Vacant-home tax poised for November ballot in San Francisco

Measure would apply to prolonged vacancies in buildings of three or more units

San Francisco District 5 Supervisor Dean Preston
San Francisco District 5 Supervisor Dean Preston (Getty, iStock)

A proposed measure to tax vacant apartments in San Francisco may have enough signatures to qualify for the November ballot.

The measure, spearheaded by District 5 Supervisor Dean Preston and run as a citizenship initiative, garnered 13,734 signatures, the San Francisco Business Times reported. It needs 8,979 signatures to be certified by the Department of Elections.

If passed by San Francisco voters, the Empty Homes Tax would affect owners of vacant residential units in buildings with three or more apartments, if they’ve been vacant for more than 182 days in a year. It’s expected to raise $38 million annually for the city.

The tax would range from $2,500 to $5,000, depending on the size of the home. It would increase over time, adjusting for inflation. In later years, the tax rate would increase to a maximum of $20,000 for homes larger than 2,000 square feet if the same owner kept that unit vacant for two consecutive years.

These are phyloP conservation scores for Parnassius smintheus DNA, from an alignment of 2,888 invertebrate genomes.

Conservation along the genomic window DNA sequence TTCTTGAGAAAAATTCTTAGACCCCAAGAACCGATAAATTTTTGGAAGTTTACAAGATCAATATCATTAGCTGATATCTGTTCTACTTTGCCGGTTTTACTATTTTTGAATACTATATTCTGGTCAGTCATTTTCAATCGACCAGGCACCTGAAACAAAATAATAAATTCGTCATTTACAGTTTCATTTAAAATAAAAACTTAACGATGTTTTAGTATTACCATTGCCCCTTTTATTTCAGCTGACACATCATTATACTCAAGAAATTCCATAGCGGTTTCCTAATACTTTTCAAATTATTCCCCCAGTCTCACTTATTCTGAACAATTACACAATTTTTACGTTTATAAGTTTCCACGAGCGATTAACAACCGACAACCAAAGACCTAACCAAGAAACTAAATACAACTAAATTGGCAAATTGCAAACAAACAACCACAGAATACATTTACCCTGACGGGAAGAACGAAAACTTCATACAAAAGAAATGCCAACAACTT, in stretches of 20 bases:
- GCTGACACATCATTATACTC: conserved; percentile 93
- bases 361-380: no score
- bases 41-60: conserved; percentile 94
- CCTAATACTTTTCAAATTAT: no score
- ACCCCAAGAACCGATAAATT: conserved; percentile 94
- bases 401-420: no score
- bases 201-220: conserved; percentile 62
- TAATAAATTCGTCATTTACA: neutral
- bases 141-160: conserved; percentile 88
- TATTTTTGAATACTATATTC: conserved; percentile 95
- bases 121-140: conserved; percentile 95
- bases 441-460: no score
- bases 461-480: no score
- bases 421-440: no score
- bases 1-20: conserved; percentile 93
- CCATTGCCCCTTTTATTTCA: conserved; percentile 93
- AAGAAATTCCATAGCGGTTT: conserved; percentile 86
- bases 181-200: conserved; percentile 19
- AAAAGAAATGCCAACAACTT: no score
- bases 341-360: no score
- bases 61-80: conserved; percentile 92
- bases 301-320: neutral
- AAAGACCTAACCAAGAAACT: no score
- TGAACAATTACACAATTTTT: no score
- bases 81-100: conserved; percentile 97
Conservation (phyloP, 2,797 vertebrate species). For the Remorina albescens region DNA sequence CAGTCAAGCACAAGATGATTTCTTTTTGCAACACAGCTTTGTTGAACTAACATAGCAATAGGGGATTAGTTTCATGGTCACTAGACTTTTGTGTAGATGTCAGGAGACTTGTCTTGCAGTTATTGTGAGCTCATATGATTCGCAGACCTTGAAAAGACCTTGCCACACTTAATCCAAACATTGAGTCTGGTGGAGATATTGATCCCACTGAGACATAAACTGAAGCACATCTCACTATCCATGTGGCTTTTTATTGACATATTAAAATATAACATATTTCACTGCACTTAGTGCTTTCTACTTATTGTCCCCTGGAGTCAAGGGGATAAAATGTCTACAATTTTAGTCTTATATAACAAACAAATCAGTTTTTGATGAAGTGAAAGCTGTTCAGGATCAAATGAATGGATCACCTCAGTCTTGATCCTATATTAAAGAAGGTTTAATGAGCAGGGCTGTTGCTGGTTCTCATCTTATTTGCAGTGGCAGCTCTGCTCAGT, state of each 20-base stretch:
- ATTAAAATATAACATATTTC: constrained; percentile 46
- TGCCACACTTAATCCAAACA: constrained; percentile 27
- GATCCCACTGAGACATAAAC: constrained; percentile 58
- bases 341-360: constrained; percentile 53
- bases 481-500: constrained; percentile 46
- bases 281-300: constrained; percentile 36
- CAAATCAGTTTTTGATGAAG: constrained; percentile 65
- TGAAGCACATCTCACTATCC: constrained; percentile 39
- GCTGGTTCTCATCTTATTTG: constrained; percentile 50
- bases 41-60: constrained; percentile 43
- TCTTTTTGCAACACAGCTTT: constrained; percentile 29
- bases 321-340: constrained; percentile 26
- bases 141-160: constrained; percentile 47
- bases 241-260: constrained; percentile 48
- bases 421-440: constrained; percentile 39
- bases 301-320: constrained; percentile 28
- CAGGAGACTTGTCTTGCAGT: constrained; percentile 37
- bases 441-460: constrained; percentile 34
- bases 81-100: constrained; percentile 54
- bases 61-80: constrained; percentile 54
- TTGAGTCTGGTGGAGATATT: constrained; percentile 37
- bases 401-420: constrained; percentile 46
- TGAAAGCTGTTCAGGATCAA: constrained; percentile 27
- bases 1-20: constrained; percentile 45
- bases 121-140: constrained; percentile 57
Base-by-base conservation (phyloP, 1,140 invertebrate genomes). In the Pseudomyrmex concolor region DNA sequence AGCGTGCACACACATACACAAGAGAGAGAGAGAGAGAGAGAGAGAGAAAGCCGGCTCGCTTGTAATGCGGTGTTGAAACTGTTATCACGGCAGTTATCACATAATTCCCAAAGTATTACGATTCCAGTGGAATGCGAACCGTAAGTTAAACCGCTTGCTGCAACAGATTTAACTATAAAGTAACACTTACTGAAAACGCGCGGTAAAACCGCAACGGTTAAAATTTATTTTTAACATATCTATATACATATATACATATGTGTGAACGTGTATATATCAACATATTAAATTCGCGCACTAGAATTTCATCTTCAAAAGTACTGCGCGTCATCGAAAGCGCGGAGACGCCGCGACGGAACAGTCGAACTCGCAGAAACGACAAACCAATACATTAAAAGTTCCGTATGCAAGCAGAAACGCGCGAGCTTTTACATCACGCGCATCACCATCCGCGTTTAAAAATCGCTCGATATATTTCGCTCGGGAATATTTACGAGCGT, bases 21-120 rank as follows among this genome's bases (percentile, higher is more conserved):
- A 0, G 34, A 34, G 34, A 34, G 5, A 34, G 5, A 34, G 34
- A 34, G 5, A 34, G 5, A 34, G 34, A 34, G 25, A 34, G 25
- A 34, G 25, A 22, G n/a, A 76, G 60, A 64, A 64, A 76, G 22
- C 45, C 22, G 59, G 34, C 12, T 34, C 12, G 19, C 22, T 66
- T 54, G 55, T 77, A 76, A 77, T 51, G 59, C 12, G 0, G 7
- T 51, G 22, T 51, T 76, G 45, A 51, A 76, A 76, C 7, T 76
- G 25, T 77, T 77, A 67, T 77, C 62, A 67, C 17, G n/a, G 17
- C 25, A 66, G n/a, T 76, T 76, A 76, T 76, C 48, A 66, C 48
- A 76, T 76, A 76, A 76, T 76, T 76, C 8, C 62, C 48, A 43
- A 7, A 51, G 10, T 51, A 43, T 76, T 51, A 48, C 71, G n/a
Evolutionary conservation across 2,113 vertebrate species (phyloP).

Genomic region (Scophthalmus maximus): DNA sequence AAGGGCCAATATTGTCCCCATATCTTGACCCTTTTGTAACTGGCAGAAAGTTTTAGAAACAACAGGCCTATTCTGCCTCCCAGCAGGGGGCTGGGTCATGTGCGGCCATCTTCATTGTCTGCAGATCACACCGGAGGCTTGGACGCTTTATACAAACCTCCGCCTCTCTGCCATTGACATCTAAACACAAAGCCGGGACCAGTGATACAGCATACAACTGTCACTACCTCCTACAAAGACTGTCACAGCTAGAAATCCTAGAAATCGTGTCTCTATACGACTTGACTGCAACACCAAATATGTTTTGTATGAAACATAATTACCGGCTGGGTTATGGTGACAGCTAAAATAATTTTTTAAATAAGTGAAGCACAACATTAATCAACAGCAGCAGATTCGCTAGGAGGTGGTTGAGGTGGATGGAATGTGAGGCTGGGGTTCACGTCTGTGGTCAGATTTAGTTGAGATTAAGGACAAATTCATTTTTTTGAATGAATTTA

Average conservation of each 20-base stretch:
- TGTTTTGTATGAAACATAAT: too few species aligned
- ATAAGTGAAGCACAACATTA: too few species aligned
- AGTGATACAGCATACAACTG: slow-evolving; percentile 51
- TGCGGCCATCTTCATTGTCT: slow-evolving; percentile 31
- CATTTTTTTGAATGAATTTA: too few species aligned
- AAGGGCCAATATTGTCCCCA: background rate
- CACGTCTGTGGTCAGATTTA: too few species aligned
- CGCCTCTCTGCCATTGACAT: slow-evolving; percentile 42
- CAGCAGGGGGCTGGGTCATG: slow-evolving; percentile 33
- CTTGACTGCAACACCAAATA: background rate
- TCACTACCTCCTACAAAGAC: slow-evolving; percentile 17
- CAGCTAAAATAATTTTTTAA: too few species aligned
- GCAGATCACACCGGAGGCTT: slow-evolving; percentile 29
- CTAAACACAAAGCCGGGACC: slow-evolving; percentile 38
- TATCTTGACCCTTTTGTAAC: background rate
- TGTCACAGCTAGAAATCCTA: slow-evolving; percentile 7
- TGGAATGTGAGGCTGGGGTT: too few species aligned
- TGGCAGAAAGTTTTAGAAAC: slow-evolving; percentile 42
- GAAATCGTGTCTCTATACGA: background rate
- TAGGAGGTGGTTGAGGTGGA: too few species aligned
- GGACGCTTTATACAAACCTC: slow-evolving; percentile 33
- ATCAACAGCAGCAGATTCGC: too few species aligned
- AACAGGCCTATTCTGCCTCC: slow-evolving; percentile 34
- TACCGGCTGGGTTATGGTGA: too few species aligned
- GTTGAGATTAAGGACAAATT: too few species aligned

It would not apply to primary residences, leased properties or homes intended for tourists and travelers such as corporate or short-term rentals. Nonprofit and government-owned units and single-room occupancy hotels without kitchens are also exempt, as are units in a nursing home or residential care facility.

The measure would require a simple majority of votes to pass. If successful, the tax would take effect in January 2024.

Organizers behind the ballot measure campaign said the signature gathering got a boost from a city report early this year that found one in 10 homes — or 40,458 units — don’t have a full-time resident.

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The highest number of vacant units were in SoMa, Downtown and the Mission District, neighborhoods where most of the city’s recent apartments have been built, according to the Budget and Legislative Analyst report.

Cities such as Vancouver, Canada, have seen an impact from taxing prolonged vacancies as a way to nudge owners to rent them out or move in, according to the Business Times.

Oakland implemented such a tax on residential vacancies in 2018, and Berkeley is now considering such a measure.

Randy Shaw of San Francisco’s Tenderloin Housing Clinic earlier this year said a vacancy tax “makes no sense” – that it creates “this false sense that we don’t need to build more housing.”

The impact of such a tax elsewhere partially supports Shaw’s claims.

In Vancouver, where the tax generated $21 million in 2019, vacancy rates have since leveled off as rents rise. Oakland collected $7 million in tax revenue in 2020, but rents are surging there too.

[San Francisco Business Times] – Dana Bartholomew

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